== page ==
BEST Tips for Writing FANTASY Part 2
We are back. Let’s get started
Number Four (4):
Magic systems come in all flavors. As we already covered, magic is not required in fantasy. However, it is VERY common and highly recommended. That means the odds are high that your story is going to include a magic system, and you’ll have to decide between a soft system or a hard system. Generally speaking, a soft system doesn’t have hard and fast rules, at least as defined by the reader. A hard system is the opposite; it has very specific rules, guidelines, and limitations. What you want to write will depend on these two factors. First, which character are you following? If you’re following a magical character or a character who is learning magic, then the intricacies of your magic system are going to be relevant, in which case a hard magic system makes the most sense. And second, how important is magic to your world and story? If magic is the crux of your story, then a hard magic system will help readers understand what the hell is going on.
Number Five (5):
Build the world as you go. I know people are obsessed with Tolkien and The Lord of the Rings is a classic, but the truth is that style of writing probably wouldn’t get published today. Storytelling changes over time, and modern audiences reading modern books have modern expectations. Obviously, it will vary depending on the sub genre. For example, epic fantasy is probably going to be more world heavy than, say, urban fantasy. But typically, you introduce the world to the readers as it becomes relevant, and you do so by showing the world around the characters as they travel through your story. NOT through massive info dumps. This means if your character is trudging through the desert, this is the perfect time to describe the hot climate
Number Six (6):
Your world and plot go hand in hand. Many aspiring writers, spend years building their world before they even touch their plot, that’s a BIG mistake of their writing career. The plot and world go hand in hand. The world exists to build a foundation for the plot, and the plot exists to complement the world. What is the point of creating an entire race of mermaids in a strict class structure if that’s never at all going to be relevant to the plot? Maybe the story is about a high-class mermaid and a low-class merman, and they want to be together, but societal norms are ripping ‘em apart. I don’t know, it’s your book! Figure it out.
Number Seven (7):
Fantasy can be character-driven, plot-driven, or both. A lot of popular high-fantasy novels are plot-driven, so people tend to assume that ALL fantasy has to be plot-driven. However, whether or not your story is plot-driven or character-driven is going to depend on the themes of your novel, the sub-genre, and of course, the plot itself. For example, if you’re writing romantic fantasy, then the odds are this is going to be character-driven, because the story revolves around two or more people falling in love. Fantasy adventure, on the other hand, revolves around – you guessed it – adventure! Which means the plot is going to be the focal point.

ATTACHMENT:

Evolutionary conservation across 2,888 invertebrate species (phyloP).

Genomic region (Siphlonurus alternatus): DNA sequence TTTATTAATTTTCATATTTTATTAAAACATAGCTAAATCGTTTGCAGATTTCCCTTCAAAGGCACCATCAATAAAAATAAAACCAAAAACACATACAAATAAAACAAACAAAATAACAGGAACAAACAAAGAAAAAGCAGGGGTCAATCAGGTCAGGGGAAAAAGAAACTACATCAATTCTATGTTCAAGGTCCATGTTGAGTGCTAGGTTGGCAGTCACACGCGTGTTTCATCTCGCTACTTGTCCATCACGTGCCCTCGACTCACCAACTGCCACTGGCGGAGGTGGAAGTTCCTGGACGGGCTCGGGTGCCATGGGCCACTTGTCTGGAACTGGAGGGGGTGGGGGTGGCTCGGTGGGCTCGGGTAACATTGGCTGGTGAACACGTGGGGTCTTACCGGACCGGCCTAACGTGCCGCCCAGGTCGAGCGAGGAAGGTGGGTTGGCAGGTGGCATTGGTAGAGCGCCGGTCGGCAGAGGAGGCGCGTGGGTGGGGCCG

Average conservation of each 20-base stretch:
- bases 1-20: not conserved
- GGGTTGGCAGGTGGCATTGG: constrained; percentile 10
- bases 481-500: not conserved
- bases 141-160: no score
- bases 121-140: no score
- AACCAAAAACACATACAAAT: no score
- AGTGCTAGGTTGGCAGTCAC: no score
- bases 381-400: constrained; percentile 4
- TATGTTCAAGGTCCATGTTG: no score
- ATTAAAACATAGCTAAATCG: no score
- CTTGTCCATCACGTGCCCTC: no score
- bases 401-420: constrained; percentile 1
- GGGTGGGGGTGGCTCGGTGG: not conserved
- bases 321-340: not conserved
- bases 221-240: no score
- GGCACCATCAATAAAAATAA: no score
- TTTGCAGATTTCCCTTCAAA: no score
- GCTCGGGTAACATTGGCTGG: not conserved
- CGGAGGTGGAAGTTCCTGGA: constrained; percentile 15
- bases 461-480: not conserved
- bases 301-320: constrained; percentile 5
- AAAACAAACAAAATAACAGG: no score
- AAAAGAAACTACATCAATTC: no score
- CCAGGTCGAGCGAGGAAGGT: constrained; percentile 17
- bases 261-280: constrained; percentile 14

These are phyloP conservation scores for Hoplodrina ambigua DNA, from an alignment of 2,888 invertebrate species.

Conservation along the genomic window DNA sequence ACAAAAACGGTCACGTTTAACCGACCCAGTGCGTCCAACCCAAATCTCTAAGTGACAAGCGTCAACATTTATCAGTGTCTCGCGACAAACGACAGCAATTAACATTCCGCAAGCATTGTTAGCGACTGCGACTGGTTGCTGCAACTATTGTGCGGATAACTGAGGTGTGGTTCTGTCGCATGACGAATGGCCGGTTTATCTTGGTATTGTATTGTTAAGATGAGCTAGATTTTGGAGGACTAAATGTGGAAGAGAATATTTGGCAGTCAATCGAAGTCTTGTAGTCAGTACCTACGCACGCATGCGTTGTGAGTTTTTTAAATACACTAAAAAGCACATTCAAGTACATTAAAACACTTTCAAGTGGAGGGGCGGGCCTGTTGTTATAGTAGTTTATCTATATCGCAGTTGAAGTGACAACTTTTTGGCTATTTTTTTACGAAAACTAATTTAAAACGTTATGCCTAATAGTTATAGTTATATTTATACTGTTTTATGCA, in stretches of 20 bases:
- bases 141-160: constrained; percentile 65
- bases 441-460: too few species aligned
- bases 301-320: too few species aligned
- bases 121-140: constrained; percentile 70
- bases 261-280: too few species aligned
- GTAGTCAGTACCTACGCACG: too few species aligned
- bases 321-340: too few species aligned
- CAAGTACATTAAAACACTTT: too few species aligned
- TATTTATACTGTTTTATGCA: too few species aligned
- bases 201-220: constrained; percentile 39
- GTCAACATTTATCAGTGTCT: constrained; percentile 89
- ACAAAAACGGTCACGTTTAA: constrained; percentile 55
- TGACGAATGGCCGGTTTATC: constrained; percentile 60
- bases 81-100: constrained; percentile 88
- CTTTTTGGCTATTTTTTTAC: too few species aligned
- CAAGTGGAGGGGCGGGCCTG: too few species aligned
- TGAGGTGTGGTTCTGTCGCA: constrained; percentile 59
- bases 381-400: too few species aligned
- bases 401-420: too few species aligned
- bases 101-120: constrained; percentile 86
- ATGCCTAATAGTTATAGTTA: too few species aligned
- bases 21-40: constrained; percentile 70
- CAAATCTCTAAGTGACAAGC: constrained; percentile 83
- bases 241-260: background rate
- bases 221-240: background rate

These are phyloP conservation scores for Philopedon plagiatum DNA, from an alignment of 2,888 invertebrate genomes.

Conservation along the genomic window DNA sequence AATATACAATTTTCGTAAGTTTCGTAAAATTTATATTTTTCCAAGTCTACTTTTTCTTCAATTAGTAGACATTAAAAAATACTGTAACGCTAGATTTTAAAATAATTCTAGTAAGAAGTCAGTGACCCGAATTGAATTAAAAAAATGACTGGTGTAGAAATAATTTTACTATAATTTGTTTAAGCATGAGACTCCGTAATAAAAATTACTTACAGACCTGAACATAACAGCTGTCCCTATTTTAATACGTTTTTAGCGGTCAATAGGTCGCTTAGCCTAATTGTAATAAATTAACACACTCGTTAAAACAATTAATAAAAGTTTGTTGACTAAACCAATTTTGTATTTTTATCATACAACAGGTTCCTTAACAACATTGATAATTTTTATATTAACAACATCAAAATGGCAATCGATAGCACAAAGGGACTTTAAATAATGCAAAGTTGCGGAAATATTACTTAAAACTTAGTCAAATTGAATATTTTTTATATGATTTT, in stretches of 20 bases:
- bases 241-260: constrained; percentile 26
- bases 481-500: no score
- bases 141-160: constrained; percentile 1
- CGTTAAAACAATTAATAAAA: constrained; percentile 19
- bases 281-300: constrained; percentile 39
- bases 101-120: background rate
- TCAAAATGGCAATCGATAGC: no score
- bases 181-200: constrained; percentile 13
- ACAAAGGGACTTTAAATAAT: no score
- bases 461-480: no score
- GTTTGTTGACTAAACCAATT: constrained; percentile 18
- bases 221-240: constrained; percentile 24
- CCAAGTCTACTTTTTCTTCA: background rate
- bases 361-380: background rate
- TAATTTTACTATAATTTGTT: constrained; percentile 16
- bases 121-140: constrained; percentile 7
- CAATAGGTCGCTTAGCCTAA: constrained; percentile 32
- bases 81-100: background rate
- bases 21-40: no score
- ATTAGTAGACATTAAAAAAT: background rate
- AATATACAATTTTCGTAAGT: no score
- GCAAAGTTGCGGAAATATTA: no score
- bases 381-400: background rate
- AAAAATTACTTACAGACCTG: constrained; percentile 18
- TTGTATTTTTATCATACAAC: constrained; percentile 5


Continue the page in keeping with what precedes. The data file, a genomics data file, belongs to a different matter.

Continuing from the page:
Number Eight (8):
Develop your characters. Obviously… This should go without saying, because characters are a pivotal part of the writing process, but it is ESPECIALLY important to develop and plan out your characters in fantasy. Fantasy gives writers a multitude of options when planning their characters, because we are not limited by this world’s narrow scope of humanity. Your characters can have magic, or super powers. They don’t even have to be human! This is why you got a take a deep dive into your character planning process, and there are a few very important things to consider. If your world is deeply magical, this may mean your character is familiar with magic to the point of apathy. Second, how does society affect their lifestyle and personality? If you’ve created your own world, that means you’ve created your own customs and social norms. And when necessary, our third point: pinpoint the relevancy of their race.
Number Nine (9):
Keep it fresh. Some writers get into the game because they’re a big fan of a particular author or a particular genre, and that’s fine. This is an issue ESPECIALLY prevalent in fantasy. How many people have you met claiming that they’re gonna be the next George R. R. Martin? It’s okay if your story shares similarities with other stories. Some sense of overlap is going to happen.
Number Ten (10):
Outline. I know pantsers are very protective of their method, and I’ll concede that it can work for some writers, but fantasy is NOT the genre to pants. Fantasy is one of the most complex genres in fiction, because not only are you creating a cast of characters, a plot, and a subplot – you’re also creating a brand new world. Add to the fact that a lot of fantasy writers also create creatures within that world, and those creatures have their own lifestyle and customs. And alongside those creatures, a lot of fantasy writers are creating at least one magic system, if not more! And lastly, a lot of fantasy novels also have a large cast of characters, which means you gotta keep track of a ton of different people, and all their relationships, and all their individual stories and subplots.